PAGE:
According to a book, written Lorna Kleidman (America’s First International Master Of Kettlebell Sport Two-Time World Kettlebel Sport Champion), she have been traveled to San Diego to learn authentic competitive Russian kettlebel lifting as part of a certified course.
The name of book is “Body Sculpting with Kettlebells for Woman”
May be soon, Michele, you will be next champion?
It depends on what you plan to do with the kettle bells and perhaps where you are located. RKC and WKC are the two most recognized kettle bell certs in North America; however, each of these respective organizations have different philosophy.
RKC is strictly a hard style kettle bell training methodology. It’s established by Pavel Tsatsouline, and its method is ideal for developing a variety of exercise goals (e.g power, strength, weight loss, short term muscular endurance). The shape of the kettle bells used are (not surprisingly) the hard style versions, where the handle and horns are thick and can be a bit wider than the bell. The kettle bell used generally increases in size as the weight increases.
WKC is strictly gyra sport (i.e. kettle bell competition). This organization is established by Valery Fedorenko, and its method is ideal for those looking to compete or establish aerobic endurance or power endurance through the use of kettle bells. The shape of the kettle bells are the same no matter what the weight of the bell is. The upper limit of the kettle bell does stop at 32 kg, since nothing heavier is used in competition (at the moment). If you want to train with heavier kettle bells, you will have to eventually switch back to the hard style kettle bells.
I would say more people choose RKC over WKC. Generally, if you want to develop proper technique for kettle bell, RKC will give you that foundation. WKC is good in its own right, but the technique used is to train people for gyra sport. Most beginners looking at how a WKC person train might mistaken their technique for sloppy form or get the wrong idea of how to swing the kettle bell.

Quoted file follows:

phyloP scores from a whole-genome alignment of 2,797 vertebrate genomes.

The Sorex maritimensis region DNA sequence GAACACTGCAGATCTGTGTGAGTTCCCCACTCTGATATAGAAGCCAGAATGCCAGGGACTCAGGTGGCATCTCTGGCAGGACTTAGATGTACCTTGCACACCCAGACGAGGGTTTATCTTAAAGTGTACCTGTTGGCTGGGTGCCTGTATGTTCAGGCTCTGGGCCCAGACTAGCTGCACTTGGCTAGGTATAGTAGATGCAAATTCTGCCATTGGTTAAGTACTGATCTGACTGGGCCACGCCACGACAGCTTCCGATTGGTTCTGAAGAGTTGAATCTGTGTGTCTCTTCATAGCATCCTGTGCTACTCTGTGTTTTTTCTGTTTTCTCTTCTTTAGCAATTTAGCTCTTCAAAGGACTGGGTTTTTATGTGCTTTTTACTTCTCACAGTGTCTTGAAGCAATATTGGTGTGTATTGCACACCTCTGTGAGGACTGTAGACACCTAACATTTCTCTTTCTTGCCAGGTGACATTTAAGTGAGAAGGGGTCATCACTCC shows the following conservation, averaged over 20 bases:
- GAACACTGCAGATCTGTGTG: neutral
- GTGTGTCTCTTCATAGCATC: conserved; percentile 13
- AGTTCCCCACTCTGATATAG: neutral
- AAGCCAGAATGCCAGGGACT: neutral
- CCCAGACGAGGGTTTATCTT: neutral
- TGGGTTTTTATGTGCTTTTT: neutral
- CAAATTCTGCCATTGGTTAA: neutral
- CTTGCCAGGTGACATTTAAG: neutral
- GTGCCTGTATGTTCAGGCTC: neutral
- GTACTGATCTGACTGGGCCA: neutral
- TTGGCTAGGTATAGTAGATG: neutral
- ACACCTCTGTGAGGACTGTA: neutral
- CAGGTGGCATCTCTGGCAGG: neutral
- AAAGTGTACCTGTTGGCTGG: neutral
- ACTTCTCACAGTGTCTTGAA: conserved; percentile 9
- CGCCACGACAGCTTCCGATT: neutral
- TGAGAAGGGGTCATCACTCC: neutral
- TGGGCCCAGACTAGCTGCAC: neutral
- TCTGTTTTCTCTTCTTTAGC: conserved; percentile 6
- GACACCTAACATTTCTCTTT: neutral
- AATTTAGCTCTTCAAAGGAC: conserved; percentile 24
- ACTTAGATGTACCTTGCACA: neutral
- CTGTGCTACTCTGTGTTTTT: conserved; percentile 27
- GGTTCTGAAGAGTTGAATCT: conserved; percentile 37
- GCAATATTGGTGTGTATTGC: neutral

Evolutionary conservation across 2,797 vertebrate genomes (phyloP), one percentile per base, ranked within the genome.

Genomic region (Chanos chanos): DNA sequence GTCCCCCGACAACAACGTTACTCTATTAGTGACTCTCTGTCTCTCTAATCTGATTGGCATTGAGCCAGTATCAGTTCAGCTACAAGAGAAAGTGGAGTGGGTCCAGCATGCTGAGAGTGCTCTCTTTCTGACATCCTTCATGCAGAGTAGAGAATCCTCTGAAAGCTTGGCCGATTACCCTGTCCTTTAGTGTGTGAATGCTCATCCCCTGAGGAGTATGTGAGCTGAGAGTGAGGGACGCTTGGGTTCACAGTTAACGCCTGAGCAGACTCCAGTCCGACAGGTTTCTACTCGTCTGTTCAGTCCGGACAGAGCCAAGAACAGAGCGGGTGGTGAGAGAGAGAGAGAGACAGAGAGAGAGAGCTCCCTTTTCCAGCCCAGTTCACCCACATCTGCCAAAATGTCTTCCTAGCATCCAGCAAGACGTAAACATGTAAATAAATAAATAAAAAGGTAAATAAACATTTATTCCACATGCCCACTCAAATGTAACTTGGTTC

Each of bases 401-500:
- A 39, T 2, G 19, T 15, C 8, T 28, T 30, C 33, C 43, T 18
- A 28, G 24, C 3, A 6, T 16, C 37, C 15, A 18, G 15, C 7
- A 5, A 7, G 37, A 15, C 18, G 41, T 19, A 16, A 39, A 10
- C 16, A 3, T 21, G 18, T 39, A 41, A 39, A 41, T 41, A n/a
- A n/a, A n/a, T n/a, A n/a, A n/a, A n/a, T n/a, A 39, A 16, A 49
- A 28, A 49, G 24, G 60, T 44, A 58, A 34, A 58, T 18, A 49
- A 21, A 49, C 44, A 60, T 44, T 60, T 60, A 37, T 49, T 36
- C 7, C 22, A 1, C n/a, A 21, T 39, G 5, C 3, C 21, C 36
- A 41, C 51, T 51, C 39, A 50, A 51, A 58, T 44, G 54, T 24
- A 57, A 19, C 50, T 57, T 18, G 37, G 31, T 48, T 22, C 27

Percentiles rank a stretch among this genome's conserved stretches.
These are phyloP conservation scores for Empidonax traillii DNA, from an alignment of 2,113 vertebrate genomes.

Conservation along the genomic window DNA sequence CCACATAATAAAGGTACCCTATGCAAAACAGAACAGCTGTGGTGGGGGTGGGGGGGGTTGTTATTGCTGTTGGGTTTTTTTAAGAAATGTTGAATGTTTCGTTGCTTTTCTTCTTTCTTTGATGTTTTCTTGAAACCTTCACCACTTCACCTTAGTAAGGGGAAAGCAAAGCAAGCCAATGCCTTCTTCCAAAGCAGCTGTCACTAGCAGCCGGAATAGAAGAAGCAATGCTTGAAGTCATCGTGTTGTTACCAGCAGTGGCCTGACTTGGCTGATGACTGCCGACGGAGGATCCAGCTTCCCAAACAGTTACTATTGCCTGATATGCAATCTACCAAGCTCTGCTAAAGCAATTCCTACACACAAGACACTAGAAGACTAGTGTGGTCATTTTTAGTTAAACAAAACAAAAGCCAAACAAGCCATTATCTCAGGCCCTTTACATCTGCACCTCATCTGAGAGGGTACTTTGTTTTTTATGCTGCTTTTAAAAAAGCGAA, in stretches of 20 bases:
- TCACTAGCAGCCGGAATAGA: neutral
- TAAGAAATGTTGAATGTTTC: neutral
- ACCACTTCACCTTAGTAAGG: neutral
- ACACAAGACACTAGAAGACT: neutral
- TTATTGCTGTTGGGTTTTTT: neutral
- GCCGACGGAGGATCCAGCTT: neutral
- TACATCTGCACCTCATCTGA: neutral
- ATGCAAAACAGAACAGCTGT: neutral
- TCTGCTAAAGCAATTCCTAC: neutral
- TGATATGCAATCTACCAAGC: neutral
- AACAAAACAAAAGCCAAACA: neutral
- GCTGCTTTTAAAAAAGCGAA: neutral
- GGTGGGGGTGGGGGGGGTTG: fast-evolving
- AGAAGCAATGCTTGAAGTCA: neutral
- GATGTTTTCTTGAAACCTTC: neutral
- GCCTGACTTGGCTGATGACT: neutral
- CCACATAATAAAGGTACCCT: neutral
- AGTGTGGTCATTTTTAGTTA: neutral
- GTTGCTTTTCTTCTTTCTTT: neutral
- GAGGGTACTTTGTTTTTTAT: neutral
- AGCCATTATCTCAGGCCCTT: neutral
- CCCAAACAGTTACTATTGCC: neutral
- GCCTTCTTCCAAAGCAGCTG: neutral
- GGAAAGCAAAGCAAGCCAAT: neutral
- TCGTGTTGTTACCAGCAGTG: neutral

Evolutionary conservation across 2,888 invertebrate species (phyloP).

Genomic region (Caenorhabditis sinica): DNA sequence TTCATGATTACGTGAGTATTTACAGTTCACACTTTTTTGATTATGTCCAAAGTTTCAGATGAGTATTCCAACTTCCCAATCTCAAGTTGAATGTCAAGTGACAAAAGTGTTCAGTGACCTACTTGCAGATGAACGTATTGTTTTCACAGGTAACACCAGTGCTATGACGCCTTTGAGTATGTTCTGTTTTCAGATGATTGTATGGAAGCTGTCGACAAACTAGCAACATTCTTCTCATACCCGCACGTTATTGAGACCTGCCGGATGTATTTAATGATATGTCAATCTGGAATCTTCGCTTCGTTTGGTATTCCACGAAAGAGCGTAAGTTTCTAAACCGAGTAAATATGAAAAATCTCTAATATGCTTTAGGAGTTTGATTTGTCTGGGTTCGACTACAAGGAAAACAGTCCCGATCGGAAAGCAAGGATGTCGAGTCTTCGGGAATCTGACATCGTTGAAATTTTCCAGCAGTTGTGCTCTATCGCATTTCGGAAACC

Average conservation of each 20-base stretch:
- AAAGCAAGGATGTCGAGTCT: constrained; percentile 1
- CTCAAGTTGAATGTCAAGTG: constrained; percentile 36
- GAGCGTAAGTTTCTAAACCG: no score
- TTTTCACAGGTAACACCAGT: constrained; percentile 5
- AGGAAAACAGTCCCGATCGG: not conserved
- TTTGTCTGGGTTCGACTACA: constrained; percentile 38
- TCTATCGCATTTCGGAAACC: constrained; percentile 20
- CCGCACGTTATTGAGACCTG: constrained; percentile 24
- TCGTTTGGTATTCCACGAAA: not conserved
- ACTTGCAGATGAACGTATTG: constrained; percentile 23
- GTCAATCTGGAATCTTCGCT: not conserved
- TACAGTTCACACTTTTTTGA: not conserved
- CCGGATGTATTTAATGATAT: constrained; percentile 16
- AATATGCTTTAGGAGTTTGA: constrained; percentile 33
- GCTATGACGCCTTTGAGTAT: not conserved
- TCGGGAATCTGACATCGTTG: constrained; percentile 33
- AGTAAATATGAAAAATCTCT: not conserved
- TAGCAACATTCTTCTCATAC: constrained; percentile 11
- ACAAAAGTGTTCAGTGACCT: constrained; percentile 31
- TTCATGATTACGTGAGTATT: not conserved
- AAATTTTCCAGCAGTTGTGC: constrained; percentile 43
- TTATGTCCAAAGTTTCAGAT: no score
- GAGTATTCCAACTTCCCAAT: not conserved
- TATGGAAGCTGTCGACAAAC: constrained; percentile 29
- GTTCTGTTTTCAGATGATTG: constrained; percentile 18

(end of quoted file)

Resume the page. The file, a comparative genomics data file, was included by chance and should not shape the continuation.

If you are up in Canada, Agatsu Kettlebell is the largest kettlebell certifying body in the country. Agatsu is largely hard style (like RKC), but will introduce gyra sport to their member, and will encourage their members to pursue a WKC if they so desire.
My first exposure to kettlebells was through RKC, but after looking into it, I chose my certification through WKC. My reason is simple. No other style of kettlebell training produces better results. In other words, those who train with the WKC method outperform anyone else in the field. This does not happen by accident. The acquired ability is proof of the applied technique and methodology.
I still find value in the RKC. With the RKC, you can learn a wider variety of exercises. WKC focuses mostly on competitive exercises such as the swing, snatch, jerk and long cycle. But the WKC also looks outside of kettlebells to supplement kettlebell performance, where RKC tends to promote kettlebells as the all in all (a great marketing approach, but I wouldn’t want to live by it).
Another distinction between the two outfits can be seen in the style of kettlebells they produce. RKC uses cast-iron bells that vary in dimension from weight to weight. The handles are thick and the surface is rough. All of these factors lead to performance and function problems. However, WKC has spent considerable time and effort in producing their own unique style of kettlebell that is far more functional than any other on the market.
Their bells are made from machine-grade steel with finely-tuned dimensions on the handles so that they glide in transition. There is no difference in size regardless of weight; however, they are the only ones making a difference is dimension for gender. Yes, men’s bells are slightly larger than women’s bells. And all the newly designed bells are more ergonomic–they now have “dimples” so that they rest on the forearm better.
These developments are a testament to the WKC approach to perfection, which sets them above their competition.
The good news for all of us is that the WKC and RKC seem to be learning from each other, as competitors in business generally do. So I think the competition has made them both improve. Still, for me, I prefer the WKC, not to mention that their certification courses are far cheaper than those of the RKC.